On September 20, the Department of Health and Human Services’ Office for Civil Rights announced a fine of $999,000 for three Boston hospitals, all of which violated HIPAA while allowing ABC’s TV series “Boston Med” to film the show in their facilities.
Boston Medical Center (BMC), Brigham and Women’s Hospital (BWH), and Massachusetts General Hospital (MGH) allowed film crews on premises prior to obtaining patient’s authorization.
BMC agreed to pay $100,000 for their failure to comply with HIPAA regulations when the hospital impermissibly disclosed PHI to ABC employees.
BWH settled their HIPAA violations with a $384,000 fine. OCR found that although BWH did conduct a review of patient privacy issues and had ABC crews go through HIPAA privacy training, some written authorization forms signed by patients were received after an impermissible disclosure of their PHI.
MGH agreed to pay their $515,000 fine issued by OCR for similar HIPAA violations to BWH. Filming of Boston Med occurred at MGH (as well as BWH) between October 2014 and January 2015, and similarly to BWH, film crews went through HIPAA privacy training, and a review of patient privacy issues was conducted. MGH was found to violate HIPAA by receiving patient authorization after the impermissible disclosure of PHI as well as failing to reasonably and appropriately safeguard patients’ PHI during filming.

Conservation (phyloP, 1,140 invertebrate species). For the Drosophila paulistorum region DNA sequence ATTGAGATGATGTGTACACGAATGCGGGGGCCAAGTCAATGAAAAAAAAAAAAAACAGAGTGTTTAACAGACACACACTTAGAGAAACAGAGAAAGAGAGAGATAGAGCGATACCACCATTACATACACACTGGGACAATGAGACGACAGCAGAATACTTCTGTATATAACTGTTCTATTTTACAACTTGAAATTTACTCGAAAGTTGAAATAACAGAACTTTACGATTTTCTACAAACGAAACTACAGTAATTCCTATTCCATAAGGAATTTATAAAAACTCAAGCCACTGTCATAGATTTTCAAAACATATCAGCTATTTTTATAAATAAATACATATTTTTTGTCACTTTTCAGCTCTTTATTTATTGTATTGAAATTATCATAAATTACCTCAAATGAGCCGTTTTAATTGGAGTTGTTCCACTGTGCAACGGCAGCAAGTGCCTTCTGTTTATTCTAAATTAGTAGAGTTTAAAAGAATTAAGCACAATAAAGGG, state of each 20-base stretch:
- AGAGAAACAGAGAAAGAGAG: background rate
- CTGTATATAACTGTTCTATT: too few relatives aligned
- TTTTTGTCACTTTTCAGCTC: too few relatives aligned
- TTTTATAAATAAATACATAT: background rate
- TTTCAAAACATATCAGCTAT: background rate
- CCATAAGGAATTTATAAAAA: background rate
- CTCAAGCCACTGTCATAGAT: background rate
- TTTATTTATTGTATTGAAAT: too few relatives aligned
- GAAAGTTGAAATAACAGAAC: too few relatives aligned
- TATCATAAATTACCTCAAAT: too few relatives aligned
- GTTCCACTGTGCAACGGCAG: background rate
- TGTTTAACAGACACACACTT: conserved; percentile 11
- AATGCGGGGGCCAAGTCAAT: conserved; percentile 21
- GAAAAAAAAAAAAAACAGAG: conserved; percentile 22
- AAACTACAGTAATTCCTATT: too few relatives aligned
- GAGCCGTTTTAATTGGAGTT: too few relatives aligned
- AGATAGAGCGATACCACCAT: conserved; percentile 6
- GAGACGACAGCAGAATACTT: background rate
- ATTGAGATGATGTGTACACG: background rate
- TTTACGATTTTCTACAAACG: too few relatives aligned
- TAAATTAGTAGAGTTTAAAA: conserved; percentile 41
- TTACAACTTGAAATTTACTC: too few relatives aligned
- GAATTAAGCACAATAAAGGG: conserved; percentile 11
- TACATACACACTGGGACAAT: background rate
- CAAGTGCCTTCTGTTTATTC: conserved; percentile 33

Not the First Time
This is not the first time OCR has issued fines for violations regarding filming in a hospital. HIPAA fines were issued to New York Presbyterian Hospital (NYP) for HIPAA violations that resulted from the filming of “NY Med” in 2016.
NYP, who allowed crews to film two patients on screen without getting necessary authorization also failed to safeguard patient information. The New York hospital agreed to pay a fine of $2.2 million to OCR for their violations.
NYP agreed to a substantive corrective action plan for their HIPAA violations, and now, BMC, BWH, and MGH will too have to adopt correction action plans per their misconduct. All three Boston hospitals will need to provide workforce training that includes allowable uses and disclosures of PHI to film and media.
These fines and corrective measures serve as a reminder that OCR takes patient privacy very seriously, requiring HIPAA compliance from all Covered Entities and Business Associates.
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